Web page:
Judith has a Master’s Degree in Clinical Psychology, is a licensed
Marriage and Family Therapist, and is also a licensed Commercial Pilot with
a Learjet type-rating. Since 2003, she has been a regular volunteer makeup
artist at the Laguna Beach Pageant of the Masters.
During college, Judith sang background vocals for Capitol Records
and performed with a band in San Francisco. She never forgot the thrill of
performing, and several years ago she and two friends formed the trio, ACT
THREE. ACT THREE has performed concerts in California, Arizona, and last
year at UC Irvine and New York’s Carnegie Hall. Their first album will be
released this summer. All proceeds from ACT THREE performances are donated
Visit Judith at:
Paving the Way for Women Writers: Aphra Behn, 1640 – 1689
“All woman together ought to let flowers fall upon the tomb of Aphra Behn, which is most scandalously but rather appropriately in Westminster Abbey, for it was she who earned them the right to speak their minds. It is she – shady and amorous as she was – who makes it not quite fantastic to say to you tonight: Earn five hundred a year by your wits.” –Virginia Woolf
It sounds like the kind of adventure fiction most people would dismiss as being much too unlikely, doesn’t it? But much of this biography is documented through letters, not to mention Aphra Behn’s own work. Not only that, Aphra Behn achieved all this without being a member of the nobility. She may or may not have come from a “gently born” family that fell upon hard times, but either way, she was not born privileged. Most of the women writers of the 17th Century were from the nobility, and they wrote for their amusement and that of their friends and family, their oeuvre remaining small and genteel. By contrast, Aphra wrote for a living. Since it was her main, and perhaps only, source of income, she adapted to the tastes and the times. She wrote racy comedies in the style of her male contemporaries. When times grew hard for the playhouses in London, she reacted and began to write and publish prose fiction — a genre that was so new, in the 18th century it started being referred to as the “novel” (from the Italian “novella” for new or news).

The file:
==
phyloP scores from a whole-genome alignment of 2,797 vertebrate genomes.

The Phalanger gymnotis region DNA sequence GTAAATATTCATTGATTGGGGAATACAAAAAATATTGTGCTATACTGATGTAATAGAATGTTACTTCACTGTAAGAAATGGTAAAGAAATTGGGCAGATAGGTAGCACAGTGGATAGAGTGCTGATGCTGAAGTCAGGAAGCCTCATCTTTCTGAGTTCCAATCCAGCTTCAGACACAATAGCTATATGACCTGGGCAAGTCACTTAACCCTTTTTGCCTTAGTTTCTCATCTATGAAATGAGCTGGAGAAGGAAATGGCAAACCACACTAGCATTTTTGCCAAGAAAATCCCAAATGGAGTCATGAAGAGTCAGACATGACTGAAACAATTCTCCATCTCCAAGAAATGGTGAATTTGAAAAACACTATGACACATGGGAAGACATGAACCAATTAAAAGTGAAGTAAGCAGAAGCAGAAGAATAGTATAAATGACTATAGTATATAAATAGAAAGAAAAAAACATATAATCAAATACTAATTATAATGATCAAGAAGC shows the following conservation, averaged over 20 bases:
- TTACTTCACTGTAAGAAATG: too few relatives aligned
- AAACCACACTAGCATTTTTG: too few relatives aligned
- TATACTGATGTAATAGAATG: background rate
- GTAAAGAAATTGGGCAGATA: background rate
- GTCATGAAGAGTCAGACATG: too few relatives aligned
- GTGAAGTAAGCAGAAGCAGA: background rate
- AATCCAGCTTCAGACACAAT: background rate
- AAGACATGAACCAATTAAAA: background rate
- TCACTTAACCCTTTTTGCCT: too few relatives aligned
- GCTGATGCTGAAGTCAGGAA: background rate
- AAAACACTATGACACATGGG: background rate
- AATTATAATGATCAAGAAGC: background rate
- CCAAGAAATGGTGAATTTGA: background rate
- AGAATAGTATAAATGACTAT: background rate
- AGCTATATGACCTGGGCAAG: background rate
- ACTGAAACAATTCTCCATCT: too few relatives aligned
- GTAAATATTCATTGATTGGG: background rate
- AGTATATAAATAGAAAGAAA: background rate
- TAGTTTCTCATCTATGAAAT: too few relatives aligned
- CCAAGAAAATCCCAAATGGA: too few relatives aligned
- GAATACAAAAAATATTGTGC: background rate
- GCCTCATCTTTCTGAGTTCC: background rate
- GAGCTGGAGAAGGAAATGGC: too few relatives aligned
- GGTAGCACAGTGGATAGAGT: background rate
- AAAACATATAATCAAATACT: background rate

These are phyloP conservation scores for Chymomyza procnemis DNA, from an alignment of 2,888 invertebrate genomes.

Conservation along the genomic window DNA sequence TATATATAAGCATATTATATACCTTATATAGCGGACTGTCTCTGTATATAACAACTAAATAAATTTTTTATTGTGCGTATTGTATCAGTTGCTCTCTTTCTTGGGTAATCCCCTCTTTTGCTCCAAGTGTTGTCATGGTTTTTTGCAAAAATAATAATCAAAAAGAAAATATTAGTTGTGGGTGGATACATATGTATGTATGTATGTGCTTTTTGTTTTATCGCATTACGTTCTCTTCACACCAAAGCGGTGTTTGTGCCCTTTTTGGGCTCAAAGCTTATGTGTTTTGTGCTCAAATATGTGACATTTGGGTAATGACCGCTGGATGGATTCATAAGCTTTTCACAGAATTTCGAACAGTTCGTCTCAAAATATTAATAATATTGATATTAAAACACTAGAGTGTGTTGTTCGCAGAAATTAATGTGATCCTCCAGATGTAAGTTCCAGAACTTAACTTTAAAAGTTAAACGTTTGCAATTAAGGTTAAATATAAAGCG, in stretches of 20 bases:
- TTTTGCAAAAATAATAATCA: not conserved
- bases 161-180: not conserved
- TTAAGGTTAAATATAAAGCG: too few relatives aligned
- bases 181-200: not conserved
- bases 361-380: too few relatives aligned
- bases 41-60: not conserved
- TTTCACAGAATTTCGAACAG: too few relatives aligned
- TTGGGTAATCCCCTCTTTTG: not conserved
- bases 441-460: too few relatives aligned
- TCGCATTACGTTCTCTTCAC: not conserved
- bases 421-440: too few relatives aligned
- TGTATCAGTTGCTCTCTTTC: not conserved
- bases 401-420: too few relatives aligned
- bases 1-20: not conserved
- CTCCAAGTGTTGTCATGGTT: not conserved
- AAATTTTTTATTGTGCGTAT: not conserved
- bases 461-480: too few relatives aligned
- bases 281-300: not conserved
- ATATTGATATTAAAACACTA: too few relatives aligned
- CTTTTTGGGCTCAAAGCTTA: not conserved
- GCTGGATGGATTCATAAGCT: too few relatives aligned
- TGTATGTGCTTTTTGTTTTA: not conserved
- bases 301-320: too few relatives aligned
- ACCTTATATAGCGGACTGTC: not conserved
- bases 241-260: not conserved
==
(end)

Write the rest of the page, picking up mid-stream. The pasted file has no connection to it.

She achieved all of this in an era when women had few rights. They were subject to their fathers, and then their husbands. But Aphra Behn was a widow, and as such, in control of her own property, free to make her own decisions.
The status of women was changing in the 17th Century, but it was a slow process. One of the most important changes for the emergence of Aphra Behn as a writer was that the theaters were opened up to actresses. After the Restoration in 1660, Charles II decreed that women would be able to take the stage. Before that, female roles were played by men. Many of the new actresses were women who intentionally used their position to find “protectors” among members of the nobility, such as Nell Gwyn, who became the mistress of Charles II. But others became involved in the business of the theater. Mrs. Betterton helped manage the highly successful Duke’s Company with her husband, Thomas Betterton, training younger actresses like Anne Bracegirdle.
Aphra Behn, never an actress, may have possibly made her way into the world of Restoration theater through family connections. Even working within the constraints of the Restoration’s male dominated society, Behn managed to create strong, independent female characters who made their own choices. Over the course of her nineteen year career, Behn wrote over twenty plays, as well as several novels and volumes of poetry.
While she wrote to please, since she had to in order to make a living, at the same time she staunchly defended her art in one of her more more memorable forewords to her play “The Lucky Chance”:
“…I am not content to write for a Third Day only. I value Fame as much as if I had been born a Hero; and if you rob me of that, I can retire from the ungrateful World, and scorn its fickle Favours.”
Aphra Behn died in 1689 at the age of only 48. She was famous and celebrated at the time; Daniel Defoe, a pioneer in the novel and author of Robinson Crusoe, even called her “one of the giants of wit and sense.” But her fame was not to last. By the middle of the 18th Century, her reputation had dwindled to that of a lewd writer of pornographic works little better than Fanny Hill.
I first came across mention of Aphra Behn when I was a graduate research assistant working on my MA in English Literature — and was immediately fascinated. In my dissertation on the use of the female perspective in the novel, I included a chapter on Behn’s novel Oroonoko. If I had remained in academia, I’m sure I would have ended up writing many more articles on Aphra Behn. But I didn’t, so instead I wrote a novel.